Cliff Bennett is a naturalist, community volunteer, artist, and world traveler. Also a former special education teacher and Councillor. For much of his life Cliff’s passion has been his extensive volunteer work on behalf of nature. Cliff is a founding member of the Mississippi Valley Field Naturalists, where he went on to develop MVFN’s Environmental Education program for sponsorship of environmental education programs for schools and youth groups. He is also an avid paddler and developed MVFN’s outdoor program of day canoe trips and day hiking trips which extended in 2008 to include an annual weekend canoe camping trip & an international club tour, the recent Mexico Monarchs, with a birding trip to Cuba this coming winter.
It seems a bit of an understatement to say that Cliff is also an avid birder. He recently introduced “Early-morning 6 am birding sessions” to MVFN’s Outdoor program. His birding involvement has also included MVFN’s Red-shoulder Hawk monitoring program (1990-96), work on both Ontario Breeding Bird Atlas’s, development of the new Lanark Highlands Christmas Bird Count and a ‘zillion years’ of involvement in the Carleton Place Christmas bird count. Cliff is much in demand as a birding & nature walk lead and speaker. Mix a canoeing and birding passion together and in 2007 Cliff was the powerhouse behind MVFN’s publication of the highly successful guide Lanark County Canoe & Kayak Journeys and this February’s follow on companion guide Lanark County Bird Watching Journeys.
Cliff has been working hard as Ontario Nature’s (ON) Eastern Region Director where he has championed numerous advocacies causes including keeping Climate Change on the radar of the ON executive.
Mike Jaques has been actively engaged in raising awareness and appreciation of nature in the area of birding. Mike has been involved in the Carleton Place Christmas bird count since 1987. For the first six he was both the count compiler and organizer. He has remained the compiler right up till this past years 2007 count. In all, Michael Jaques has contributed 21 years to the Carleton Place Christmas Bird Count.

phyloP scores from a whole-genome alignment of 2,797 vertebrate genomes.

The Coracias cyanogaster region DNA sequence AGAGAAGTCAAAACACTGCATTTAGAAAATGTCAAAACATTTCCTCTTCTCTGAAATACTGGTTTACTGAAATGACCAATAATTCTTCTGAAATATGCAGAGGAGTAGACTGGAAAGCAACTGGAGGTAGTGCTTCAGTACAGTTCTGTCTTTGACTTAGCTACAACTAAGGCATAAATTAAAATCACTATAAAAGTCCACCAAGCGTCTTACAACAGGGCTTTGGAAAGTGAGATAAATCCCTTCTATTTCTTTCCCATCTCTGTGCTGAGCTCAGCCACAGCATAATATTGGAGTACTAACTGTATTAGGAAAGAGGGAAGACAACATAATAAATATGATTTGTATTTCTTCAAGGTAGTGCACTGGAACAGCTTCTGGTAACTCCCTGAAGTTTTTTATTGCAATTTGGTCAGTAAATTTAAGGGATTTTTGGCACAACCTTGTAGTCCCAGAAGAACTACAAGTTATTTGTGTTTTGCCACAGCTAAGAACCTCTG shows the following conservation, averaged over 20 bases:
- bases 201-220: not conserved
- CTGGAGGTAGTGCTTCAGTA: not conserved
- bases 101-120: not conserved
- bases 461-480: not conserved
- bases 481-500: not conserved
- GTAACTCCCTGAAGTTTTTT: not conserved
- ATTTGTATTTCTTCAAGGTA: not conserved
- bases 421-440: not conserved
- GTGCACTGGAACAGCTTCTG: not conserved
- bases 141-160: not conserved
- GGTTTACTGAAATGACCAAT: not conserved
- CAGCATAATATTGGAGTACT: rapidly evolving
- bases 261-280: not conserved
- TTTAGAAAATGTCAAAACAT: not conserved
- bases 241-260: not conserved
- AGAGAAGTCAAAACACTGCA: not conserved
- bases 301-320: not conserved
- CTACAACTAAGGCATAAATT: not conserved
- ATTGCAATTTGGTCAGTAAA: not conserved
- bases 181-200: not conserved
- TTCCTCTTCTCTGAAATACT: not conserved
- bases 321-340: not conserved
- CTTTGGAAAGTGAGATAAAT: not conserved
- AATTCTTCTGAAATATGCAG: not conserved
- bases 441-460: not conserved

The 2007 CP Christmas Bird count was the 67th annual in a tradition that started in 1900 by American Ornithologist Frank Chapman who asked birders to head out on Christmas day to count birds in their hometowns and submit the Census results. The Counts are now taking place in over 2000 localities across the United States, Canada, Latin America and the Caribbean. These bird observations, collected during this one day field counts within designated areas have been amassed into a huge data base that reflects the distribution and numbers of winter birds over time. Citizen Science was born. Cleverly count teams are made up of experienced birders with intermediate and novices – which results in a transfer of bird identification skills from the more experienced to the novice.
Lanark County ecologist Paul Keddy has studied the ecology of wetlands and other habitats across Eastern Canada and Louisiana. A retired Biology Professor, Paul is a highly cited researcher, being among the 2007 recipients of the National Wetland Stewardship Award from the Environmental Law Institute. His first book, Competition, was winner of the Canadian Botanical Association George Lawson Medal.
Paul Keddy is also passionate about the natural world in Lanark County. So much so that in 1999 he authored Earth, Water, Fire: An Ecological Profile of Lanark County. The book is an account of the natural history and special places of Lanark County, including a look back 10,000 years ago to a region covered in solid ice, to the Champlain Sea giving way to magnificent hardwood forests, cleared in the 1800’s.